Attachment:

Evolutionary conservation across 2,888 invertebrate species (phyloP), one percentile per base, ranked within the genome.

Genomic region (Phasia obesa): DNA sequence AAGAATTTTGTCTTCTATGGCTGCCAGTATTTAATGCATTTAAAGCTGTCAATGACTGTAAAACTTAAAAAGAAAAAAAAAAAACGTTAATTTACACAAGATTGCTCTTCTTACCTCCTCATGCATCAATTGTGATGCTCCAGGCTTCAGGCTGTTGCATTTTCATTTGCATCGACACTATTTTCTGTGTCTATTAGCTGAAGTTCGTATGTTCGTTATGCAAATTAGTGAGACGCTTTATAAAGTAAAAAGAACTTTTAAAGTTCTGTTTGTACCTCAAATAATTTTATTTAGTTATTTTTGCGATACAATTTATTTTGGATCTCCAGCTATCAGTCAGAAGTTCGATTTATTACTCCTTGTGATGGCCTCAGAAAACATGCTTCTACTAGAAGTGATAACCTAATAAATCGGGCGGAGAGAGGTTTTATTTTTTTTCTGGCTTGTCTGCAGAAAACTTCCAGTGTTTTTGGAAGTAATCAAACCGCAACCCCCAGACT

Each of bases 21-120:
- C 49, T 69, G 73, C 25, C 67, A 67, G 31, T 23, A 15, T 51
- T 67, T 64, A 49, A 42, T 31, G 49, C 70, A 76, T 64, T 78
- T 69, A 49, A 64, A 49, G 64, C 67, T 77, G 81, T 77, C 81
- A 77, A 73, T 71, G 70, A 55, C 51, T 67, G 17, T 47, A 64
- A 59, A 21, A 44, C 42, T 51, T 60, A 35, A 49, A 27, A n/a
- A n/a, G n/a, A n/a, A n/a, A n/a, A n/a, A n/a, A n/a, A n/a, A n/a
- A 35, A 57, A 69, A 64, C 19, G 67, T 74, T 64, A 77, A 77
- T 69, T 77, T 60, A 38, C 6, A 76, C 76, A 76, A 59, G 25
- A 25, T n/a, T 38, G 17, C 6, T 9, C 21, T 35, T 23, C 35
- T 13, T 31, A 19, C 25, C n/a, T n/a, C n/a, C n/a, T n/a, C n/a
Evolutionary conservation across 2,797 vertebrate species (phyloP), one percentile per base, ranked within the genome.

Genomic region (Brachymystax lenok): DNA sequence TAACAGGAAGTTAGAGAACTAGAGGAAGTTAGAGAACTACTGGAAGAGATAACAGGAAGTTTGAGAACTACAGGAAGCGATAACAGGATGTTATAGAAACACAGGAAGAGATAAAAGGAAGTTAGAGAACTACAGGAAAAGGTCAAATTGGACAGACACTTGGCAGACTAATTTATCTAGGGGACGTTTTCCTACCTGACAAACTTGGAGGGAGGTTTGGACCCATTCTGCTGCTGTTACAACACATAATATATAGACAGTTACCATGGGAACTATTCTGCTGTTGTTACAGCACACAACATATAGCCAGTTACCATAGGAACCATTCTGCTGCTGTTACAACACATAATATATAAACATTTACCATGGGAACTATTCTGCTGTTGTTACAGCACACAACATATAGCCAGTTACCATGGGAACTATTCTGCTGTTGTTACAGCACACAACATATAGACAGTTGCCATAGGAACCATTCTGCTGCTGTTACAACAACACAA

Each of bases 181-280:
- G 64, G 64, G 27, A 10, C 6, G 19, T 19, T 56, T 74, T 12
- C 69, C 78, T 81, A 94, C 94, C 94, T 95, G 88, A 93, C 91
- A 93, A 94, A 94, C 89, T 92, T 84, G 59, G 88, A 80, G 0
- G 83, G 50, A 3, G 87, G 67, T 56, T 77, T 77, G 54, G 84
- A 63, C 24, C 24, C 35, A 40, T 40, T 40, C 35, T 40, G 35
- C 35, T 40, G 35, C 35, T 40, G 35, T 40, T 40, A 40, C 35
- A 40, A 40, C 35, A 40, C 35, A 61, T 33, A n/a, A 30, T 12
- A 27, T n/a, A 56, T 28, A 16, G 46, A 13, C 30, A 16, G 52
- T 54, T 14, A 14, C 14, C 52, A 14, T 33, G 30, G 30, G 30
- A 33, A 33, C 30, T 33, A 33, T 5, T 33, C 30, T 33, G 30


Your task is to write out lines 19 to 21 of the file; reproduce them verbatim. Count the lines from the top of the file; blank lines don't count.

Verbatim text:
- A 93, A 94, A 94, C 89, T 92, T 84, G 59, G 88, A 80, G 0
- G 83, G 50, A 3, G 87, G 67, T 56, T 77, T 77, G 54, G 84
- A 63, C 24, C 24, C 35, A 40, T 40, T 40, C 35, T 40, G 35